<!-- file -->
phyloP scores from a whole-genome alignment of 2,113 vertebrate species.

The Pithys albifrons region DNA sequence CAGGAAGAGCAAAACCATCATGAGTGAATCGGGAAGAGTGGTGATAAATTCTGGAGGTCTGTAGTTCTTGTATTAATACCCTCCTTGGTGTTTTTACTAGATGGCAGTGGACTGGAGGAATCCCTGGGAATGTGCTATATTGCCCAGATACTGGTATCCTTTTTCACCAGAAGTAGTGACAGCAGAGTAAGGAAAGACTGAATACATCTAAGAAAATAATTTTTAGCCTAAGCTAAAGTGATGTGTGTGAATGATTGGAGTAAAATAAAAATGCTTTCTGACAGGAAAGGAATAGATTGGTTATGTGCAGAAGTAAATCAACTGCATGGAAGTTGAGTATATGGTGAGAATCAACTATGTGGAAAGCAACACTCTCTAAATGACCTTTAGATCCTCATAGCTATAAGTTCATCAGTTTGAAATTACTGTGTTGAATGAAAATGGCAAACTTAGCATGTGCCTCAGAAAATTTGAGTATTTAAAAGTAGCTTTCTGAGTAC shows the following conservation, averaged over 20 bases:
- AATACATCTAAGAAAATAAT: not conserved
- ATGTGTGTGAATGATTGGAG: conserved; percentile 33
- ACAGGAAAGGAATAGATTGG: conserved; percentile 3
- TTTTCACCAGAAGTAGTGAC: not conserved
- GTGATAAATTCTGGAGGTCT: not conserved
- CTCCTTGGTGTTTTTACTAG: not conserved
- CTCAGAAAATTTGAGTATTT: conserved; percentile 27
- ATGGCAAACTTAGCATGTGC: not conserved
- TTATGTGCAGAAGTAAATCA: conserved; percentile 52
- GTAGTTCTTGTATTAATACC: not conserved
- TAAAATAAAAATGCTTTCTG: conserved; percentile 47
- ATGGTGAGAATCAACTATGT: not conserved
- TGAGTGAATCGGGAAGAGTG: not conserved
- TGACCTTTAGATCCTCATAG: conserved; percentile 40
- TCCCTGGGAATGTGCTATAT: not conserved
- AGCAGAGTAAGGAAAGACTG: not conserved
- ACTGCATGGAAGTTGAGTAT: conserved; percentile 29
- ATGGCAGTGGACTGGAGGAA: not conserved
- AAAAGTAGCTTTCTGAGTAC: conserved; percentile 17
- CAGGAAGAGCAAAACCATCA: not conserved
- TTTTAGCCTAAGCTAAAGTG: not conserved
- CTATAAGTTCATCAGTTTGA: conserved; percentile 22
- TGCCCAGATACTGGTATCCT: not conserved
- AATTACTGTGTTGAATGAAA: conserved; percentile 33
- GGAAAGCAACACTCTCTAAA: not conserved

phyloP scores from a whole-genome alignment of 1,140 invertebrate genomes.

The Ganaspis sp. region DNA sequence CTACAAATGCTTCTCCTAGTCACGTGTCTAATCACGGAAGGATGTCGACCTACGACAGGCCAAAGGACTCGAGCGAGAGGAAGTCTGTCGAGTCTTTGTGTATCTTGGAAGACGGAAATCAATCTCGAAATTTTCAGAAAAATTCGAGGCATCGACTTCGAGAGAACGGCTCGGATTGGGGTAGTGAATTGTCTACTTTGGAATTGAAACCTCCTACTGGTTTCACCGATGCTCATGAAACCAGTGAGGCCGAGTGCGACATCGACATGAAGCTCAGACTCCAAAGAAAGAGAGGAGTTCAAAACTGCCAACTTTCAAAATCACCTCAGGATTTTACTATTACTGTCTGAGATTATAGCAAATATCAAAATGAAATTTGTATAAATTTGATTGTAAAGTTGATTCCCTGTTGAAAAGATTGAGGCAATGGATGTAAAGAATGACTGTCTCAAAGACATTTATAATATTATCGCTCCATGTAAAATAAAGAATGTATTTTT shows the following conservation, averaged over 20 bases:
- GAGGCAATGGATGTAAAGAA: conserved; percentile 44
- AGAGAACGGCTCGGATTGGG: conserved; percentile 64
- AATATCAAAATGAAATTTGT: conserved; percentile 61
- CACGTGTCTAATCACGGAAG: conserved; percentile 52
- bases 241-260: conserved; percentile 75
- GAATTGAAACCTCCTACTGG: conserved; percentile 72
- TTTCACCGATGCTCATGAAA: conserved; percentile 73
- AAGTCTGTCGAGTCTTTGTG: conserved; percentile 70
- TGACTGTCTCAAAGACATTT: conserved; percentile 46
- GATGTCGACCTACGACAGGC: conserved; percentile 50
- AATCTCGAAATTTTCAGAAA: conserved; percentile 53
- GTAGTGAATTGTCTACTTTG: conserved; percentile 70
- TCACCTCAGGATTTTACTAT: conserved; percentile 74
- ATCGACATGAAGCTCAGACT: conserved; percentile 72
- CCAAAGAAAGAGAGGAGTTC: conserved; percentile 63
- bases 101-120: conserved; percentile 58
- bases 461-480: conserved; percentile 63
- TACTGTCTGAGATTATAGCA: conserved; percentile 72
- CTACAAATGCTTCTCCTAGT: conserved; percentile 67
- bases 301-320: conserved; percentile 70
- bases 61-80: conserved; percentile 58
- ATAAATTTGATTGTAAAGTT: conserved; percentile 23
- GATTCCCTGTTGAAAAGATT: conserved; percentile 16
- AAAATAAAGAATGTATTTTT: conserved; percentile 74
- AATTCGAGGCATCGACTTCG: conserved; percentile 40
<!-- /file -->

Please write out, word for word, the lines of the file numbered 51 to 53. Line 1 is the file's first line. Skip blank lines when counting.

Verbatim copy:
- ATAAATTTGATTGTAAAGTT: conserved; percentile 23
- GATTCCCTGTTGAAAAGATT: conserved; percentile 16
- AAAATAAAGAATGTATTTTT: conserved; percentile 74